By the way, it gets even more funny with a fish-eye lens :-)

Actually, it is not only about the static display photos - you could apply the same technique to the aircrafts rolling down the taxiway. If there is enough space, just get down to the ground, listen to the people around you making stupid comments... and enjoy your photos that will be much more interesting than theirs :-) [image]Antonov An-2, Kestenholz Flugtage (Switzerland), 2009
EOS 1D MkIII, 17-40/4 @28mm, 1/50s, f/10, ISO10, shutter priority

Using polarizing filter

In good weather you might consider putting the polariser on your lens. It will help you to:

However, watch out for two issues:


Condensation effects

The fast jet displays will be often accompanied with various cloud-like effects ardound the wings. They are caused by a sudden decompression of the humid air during rapid manoeuvres. If the aircraft is making a steep climb up, air pressure above the wing will go way down - up to the point, where the vapor contained in the air will be able to turn into drops of water, way below the normal temperature.

If you like this kind of effects, rain is your friend - or at least, if not a rain, then at least lots of humidity in the air (seaside, mountains etc). The more water in the air, the nicer the effects.

Probably the most spectacular condensation effect is, so called, Prandtl-Glauert cloud: [image]McDonnell Douglas F/A-18C Hornet, Mollis (Switzerland), 2007
EOS 1D MarkIIN, 100-400IS @400mm, f/7.1, 1/640s, ISO400, aperture priority

The mechanism is slightly different, related to a phenomena that appears when the aircraft approaches speed of the sound. But the principle, remains the same: areas where there is a sudden decompression of the humid air.


Figter jet solo displays use them a lot - and they might add a nice touch to your photo. Watch out for:

[image]Eurofighter Typhoon T, Emmen (Switzerland), 2008
EOS 1D MarkIIN, 500/4, f/4.0, 1/1600s, ISO200, aperture priority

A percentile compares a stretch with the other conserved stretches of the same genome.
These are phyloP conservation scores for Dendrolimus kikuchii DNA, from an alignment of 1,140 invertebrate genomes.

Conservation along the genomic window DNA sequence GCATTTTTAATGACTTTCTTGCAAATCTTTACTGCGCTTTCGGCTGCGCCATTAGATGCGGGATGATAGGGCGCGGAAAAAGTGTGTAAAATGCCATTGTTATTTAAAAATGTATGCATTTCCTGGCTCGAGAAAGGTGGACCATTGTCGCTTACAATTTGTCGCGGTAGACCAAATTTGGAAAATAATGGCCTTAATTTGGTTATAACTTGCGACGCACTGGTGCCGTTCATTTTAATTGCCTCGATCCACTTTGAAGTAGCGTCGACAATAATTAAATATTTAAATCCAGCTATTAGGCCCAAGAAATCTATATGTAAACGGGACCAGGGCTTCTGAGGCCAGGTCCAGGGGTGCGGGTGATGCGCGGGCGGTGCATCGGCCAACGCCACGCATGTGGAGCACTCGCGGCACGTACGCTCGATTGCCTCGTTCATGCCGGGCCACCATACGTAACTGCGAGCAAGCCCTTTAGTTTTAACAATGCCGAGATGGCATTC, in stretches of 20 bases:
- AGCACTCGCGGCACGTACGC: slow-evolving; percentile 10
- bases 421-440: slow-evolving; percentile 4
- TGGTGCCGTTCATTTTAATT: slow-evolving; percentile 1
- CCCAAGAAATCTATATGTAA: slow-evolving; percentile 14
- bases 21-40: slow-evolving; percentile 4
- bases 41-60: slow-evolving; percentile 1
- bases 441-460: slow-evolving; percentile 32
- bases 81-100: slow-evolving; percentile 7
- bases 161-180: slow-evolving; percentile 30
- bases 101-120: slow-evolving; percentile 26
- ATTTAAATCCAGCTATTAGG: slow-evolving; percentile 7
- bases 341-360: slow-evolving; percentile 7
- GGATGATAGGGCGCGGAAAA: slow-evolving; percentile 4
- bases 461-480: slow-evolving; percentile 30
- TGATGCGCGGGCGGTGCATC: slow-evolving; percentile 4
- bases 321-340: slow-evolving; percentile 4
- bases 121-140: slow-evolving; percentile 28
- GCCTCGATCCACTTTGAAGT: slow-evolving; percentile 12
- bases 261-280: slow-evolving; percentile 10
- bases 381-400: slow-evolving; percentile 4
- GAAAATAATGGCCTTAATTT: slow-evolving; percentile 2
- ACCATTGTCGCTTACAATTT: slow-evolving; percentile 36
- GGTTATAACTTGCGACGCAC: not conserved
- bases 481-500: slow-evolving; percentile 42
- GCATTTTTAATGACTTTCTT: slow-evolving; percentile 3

Hot air

Both good and bad news here :-) Most of the time - bad. During the hot, summer days, the flat, open surface of the airfield will be certainly covered with layer of the hot air. Most of the time, it will simply ruin your photos of the ground objects (including aircrafts on the runway) taken from the distance.

To some extent, you can get around it by using panning. If the exposure will be long enough, movements of the hot air will be partially "averaged" by lens movement, while the aircraft is still sharp. But other than this - no solution. Check your camera LCD screen once in a while - if you see the haze being a problem, just wait for a better moment, perhaps the wind will blow it away for a while.

Good news is: the big amount of the hot air, preferably coming out of the engine, can be actually interesting! Either it will make a nice, blurred backdrop behind the plane, or... in front of it :-) [image]McDonnell Douglas F/A-18D Hornet, Meiringen (Switzerland), 2008
EOS 1D MarkIIN, 100-400IS @400mm, f/8.0, 1/200s, ISO200, +2/3EV, aperture priority

(on the above photo, the hot air is coming from another Hornet that just turned away from the taxiway)

RC models

Good thing about RC models is the incredible variety of the things people do. You don't have much chance to see a flying SR-71 Blackbird any more. The Thunderbirds are not likely to move back to the F-84 Thunderjets either. But all this is possible in the RC world :-) and often the details are reproduced with amazing precision.

But keep in mind: The RC models are really difficult to shoot in flight. They fly much closer and (relatively) much faster than the regular planes. For jet-powered ones it often comes down to a crazy hunt with your telephoto to even have something in the frame. Once you do, you might need hundreds of photos to get something sharp. But if you do, the effects might be really cool! [image]F-84G Thunderjet - RC model, Hilzingen (Germany), 2008
EOS 1D MarkIII, 500/4, f/7.1, 1/800s, ISO200, +1/3EV, aperture priority


It's not that much of a rule for the aviation photos - but you don't have to concentrate exclusively on the aircrafts. The spectators, airfield installations, staff, kids playing with the small planes and, last but not least, the pilots - all of this can add to a succesful coverage of the event. [image]Pilot from the Pilatus P3 Flyers team, Lausanne (Switzerland), 2005
EOS 20D, 100-400IS @220mm, f/14, 1/125s, ISO100, shutter priority

Camera setup

Now, that you know a bit about how the photos might look like, let me tell you a bit how to tweak the buttons & dials of you camer. Continue to the article about exposure :-)

Last updated: 14-03-2010, 17:30